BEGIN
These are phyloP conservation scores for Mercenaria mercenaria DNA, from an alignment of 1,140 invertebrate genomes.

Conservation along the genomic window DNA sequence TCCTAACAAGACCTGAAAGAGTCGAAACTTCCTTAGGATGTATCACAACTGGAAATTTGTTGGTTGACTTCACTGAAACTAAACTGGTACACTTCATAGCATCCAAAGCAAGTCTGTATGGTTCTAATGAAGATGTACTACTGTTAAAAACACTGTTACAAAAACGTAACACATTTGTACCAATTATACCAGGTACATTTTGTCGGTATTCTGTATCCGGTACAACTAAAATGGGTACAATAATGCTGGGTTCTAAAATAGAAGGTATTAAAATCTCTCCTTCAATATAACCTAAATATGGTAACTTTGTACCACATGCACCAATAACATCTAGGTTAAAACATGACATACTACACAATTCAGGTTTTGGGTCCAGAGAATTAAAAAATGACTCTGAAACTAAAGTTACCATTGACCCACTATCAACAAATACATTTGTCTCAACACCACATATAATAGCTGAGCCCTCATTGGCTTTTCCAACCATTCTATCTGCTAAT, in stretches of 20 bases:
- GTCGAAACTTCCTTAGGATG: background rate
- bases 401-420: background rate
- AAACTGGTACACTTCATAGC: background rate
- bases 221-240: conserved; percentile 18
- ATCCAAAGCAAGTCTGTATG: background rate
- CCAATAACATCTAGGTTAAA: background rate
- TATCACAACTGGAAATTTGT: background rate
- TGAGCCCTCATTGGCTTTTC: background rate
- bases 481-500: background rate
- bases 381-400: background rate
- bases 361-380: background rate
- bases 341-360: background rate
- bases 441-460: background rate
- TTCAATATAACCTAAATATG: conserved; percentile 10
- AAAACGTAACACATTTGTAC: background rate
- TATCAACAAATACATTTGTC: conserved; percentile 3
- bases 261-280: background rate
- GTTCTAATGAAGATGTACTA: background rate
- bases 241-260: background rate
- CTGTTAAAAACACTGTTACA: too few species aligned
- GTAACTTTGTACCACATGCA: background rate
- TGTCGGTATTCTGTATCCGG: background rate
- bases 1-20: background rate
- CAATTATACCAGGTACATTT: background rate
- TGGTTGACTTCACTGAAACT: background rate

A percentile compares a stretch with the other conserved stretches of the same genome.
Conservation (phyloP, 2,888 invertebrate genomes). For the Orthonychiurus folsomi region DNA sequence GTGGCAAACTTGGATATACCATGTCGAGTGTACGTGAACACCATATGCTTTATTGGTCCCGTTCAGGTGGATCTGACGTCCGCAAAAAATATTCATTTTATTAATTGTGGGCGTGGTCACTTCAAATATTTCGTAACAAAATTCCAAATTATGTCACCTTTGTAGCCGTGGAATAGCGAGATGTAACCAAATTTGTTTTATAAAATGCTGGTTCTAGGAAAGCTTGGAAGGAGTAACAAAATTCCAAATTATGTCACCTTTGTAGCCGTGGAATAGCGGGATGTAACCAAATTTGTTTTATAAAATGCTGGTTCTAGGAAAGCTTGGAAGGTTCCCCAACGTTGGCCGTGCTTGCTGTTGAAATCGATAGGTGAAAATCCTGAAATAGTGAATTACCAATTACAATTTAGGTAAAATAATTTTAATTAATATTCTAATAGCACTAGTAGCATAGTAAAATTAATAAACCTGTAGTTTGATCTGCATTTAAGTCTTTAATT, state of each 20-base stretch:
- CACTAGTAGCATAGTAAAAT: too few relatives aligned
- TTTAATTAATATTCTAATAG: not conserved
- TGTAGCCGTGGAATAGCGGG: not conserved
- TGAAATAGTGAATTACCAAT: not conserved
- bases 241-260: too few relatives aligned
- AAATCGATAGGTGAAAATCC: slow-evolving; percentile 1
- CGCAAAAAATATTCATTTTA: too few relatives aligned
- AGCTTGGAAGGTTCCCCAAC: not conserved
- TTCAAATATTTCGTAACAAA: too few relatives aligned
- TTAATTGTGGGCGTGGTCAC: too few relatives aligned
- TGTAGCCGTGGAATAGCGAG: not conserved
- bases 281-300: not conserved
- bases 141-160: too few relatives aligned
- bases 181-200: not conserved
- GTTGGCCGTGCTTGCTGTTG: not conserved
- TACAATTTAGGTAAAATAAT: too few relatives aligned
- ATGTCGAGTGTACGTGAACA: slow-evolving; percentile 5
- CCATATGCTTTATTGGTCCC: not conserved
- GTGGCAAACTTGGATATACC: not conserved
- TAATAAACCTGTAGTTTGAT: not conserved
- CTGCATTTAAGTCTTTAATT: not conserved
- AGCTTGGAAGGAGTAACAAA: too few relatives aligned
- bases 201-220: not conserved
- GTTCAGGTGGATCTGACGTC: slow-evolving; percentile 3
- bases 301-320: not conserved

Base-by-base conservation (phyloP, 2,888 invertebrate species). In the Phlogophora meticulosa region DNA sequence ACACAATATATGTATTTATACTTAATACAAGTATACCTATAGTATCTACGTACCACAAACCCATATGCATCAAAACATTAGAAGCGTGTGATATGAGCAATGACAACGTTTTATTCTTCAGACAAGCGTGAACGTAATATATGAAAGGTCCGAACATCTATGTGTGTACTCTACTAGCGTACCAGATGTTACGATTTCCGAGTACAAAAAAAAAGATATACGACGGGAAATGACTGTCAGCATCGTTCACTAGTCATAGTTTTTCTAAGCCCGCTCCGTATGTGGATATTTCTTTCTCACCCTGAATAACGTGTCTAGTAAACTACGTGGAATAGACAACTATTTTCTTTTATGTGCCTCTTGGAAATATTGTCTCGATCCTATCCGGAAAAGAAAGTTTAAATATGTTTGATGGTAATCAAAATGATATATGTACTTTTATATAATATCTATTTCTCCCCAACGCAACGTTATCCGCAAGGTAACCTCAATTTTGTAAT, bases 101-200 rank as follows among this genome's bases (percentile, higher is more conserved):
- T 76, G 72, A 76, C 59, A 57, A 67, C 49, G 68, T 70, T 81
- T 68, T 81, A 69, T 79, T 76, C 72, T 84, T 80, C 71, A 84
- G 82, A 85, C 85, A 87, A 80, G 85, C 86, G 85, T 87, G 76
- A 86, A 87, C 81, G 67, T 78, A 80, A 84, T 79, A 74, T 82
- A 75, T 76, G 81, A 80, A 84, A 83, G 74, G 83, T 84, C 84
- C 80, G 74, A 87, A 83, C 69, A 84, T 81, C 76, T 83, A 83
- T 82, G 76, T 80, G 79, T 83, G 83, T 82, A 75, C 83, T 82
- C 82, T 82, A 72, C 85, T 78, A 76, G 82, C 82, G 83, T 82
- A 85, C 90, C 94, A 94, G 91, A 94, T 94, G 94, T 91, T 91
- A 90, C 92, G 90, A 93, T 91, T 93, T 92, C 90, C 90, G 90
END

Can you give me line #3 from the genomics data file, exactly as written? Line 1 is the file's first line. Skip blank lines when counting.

- GTCGAAACTTCCTTAGGATG: background rate